Happy birthday to Big Joe Turner, one of the great blues shouters. Before rock and roll, we had guys like Joe showing the way.
I was listening to "Plink Plank Plunk," a charming pizzicato novelty composed by Leroy Anderson.
One of the more fascinating periods in Oscar Wilde's short life was his year-long lecture tour of America in 1882 when he was 27. So it's nice to have an entire book devoted to that time--Declaring His Genius by Roy Morris, Jr. Wilde had done little to merit attention at this point--he'd published a small and decidely minor book of verse and written an unproduced and not very good historical play. But he had become a celebrity.
From a piece on Benedict Cumberbatch (the best name in show biz since Stirling Silliphant), who's in Star Trek Into Darkness, which opens today.
Happy birthday, Jonathan Richman. He's never been huge, but after all these years, he keeps chugging along.
Happy birthday, Trini Lopez. He did the sort of fun pop/rock in the 60s that doesn't really exist any more.
Amazingly, the third season of Game Of Thrones is 70% over. Just like each episode, the ten shows are over before you know it.
Happy birthday, David Byrne. He was the leader of the Talking Heads. (He's done a lot of stuff since those days, though people don't care as much.)
This week's Hollywood Reporter cover story features screenwriter and Lost co-creator Damon Lindelof. His film career is hot now, but it turns out the he was ready to quit in the first season of Lost--he was already feeling depressed and didn't think he could manage it.
After all the cancelations, NBC has announced its new fall schedule. Since Community only has a 13-episode order, it looks like it'll be a replacement show. So that means the only show on the entire schedule that I plan to watch at present is Parks And Recreation.
Happy birthday, Ritchie Valens. He died when we was only 17, in the plane crash that also took Buddy Holly and the Big Bopper. Not too many teenagers leave a lot behind, but Ritchie did.
I just watched the Bob Saget comedy special That's What I'm Talking About. It's a good title, since he makes up so much of what he says as he goes along, and so much of it is generic.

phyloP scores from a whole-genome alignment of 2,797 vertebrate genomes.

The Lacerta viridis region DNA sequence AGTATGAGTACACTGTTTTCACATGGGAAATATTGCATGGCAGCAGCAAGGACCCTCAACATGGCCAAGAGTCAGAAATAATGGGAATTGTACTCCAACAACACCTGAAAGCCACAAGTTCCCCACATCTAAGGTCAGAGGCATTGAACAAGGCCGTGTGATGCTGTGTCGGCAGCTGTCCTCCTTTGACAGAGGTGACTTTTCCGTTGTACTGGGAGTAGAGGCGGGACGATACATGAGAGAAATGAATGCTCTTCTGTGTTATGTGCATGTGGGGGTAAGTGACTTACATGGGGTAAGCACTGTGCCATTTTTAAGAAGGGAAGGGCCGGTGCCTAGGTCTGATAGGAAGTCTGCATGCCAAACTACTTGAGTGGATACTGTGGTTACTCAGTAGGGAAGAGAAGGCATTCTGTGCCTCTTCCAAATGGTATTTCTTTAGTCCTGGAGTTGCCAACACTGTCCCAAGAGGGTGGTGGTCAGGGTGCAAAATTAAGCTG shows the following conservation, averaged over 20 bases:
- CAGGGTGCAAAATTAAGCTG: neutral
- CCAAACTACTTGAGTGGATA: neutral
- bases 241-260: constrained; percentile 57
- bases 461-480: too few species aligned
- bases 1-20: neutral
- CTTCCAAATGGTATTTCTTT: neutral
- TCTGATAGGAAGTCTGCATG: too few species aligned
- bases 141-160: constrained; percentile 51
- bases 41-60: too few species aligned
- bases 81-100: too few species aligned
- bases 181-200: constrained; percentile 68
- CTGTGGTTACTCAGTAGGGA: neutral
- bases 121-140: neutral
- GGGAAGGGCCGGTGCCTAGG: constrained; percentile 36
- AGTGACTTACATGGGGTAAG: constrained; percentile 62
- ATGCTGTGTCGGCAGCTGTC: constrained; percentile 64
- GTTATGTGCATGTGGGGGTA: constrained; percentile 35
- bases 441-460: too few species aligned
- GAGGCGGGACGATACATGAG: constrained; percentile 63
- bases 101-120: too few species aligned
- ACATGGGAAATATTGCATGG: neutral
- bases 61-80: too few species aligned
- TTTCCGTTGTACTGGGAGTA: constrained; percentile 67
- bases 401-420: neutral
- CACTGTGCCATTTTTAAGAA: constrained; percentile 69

Happy birthday, Steve Winwood. Believe it or not, little Stevie Winwood turns 65 today.
Happy birthday, Eric Burdon. He was the Animal's lead singer, and they were the roughest group to come over in the British Invasion. Their big hit, the song that broke them, was their 1964 take on an old folk song, a take so powerful it convinced Dylan to go electric:
Slaughter at NBC, as Whitney, 1600 Penn, Up All Night, Guys With Kids and Deception were put out of their misery (while they re-upped on Parks And Recreation). And then Go On (Matthew Perry should go back to Mr. Sunshine) and Rock Center. New shows have been ordered and a few other shows are on the bubble, in particular Community. On any other network it'd be canceled but NBC has so many flops that such a show, with a small but intense fan base, has a shot.
Happy birthday, Graham Gouldman. He was a singer and songwriter for 10cc.
Baz Luhrman's The Great Gatsby opens today. I'm not sure if I'm up to it. In fact, The Great Gatsby strikes me as essentially unfilmable. The plot isn't much--what makes the book a classic is its elegant sentences and polished tone, and its sense of longing, reinvention, uncertainty and sadness. It's something a film probably can't capture. Certainly none has so far, and I'm not sure if a Baz bash will do it. Having the film out, however, makes we want to read the book again.
I guess congratulations are in order to Mark Sanford for defeating Stephen Colbert's sister in a special congressional election in South Carolina this week. But I have to wonder if this teaches Republicans the wrong lesson.
I caught the new ABC sitcom Family Tools. Probably because it was in-between The Middle and Modern Family. The set-up, based on a British series, is pretty simple. Tony Shea, who runs a fix-it business, suffers a heart attack. His adult son, Jack, whom he's never gotten along with--partly because his son is a screw-up who can't stick to things--comes back home to take over the business.
Happy birthday to Chris Frantz, the luckiest member of Talking Heads, since he got to marry fellow bandmate Tina Weymouth.
Happy birthday, Johnny Maestro. He wasn't originally named Maestro, of course. It was Johnny Mastrangelo, which wouldn't fly in 1950s show biz.
I've been sensing a Mad Men backlash. It's as if people are starting to wonder how long can we watch people adrift. If that's the case, the latest episode, "For Immediate Release," should have allayed those fears. It featured purposeful characters pursuing specific goals, and enough plot for three episodes. I don't know if I'd call it a classic episode, but it least it was eventful. Some critics think the show should be about angst, and I say fine, as long as stuff is actually happening while they fret.
It's the birthday of Sigmund Freud, one of the most influential thinkers of our time. He may not always have been correct. but concepts he developed still define the debate.
It's Bob Seger's birthday. Growing up around Detroit, I heard him a lot on the radio. Maybe so much I didn't appreciate how good he was.
Want to feel old? Tina Yothers turns 40 today.
Playwright Arthur Laurents, who died two years ago today in 2011, was known for being sharp-tongued. He fell out with many friends in his long life, and was still calling it as he saw it up to the end. Take his final book, Mainly On Directing, published in 2009. More than once he condemns a production of a show he wrote but didn't direct--the 1980 revival of West Side Story, the 2003 revival of Gypsy, the movie version of West Side Story. The people behind them didn't have musicals "in their bones."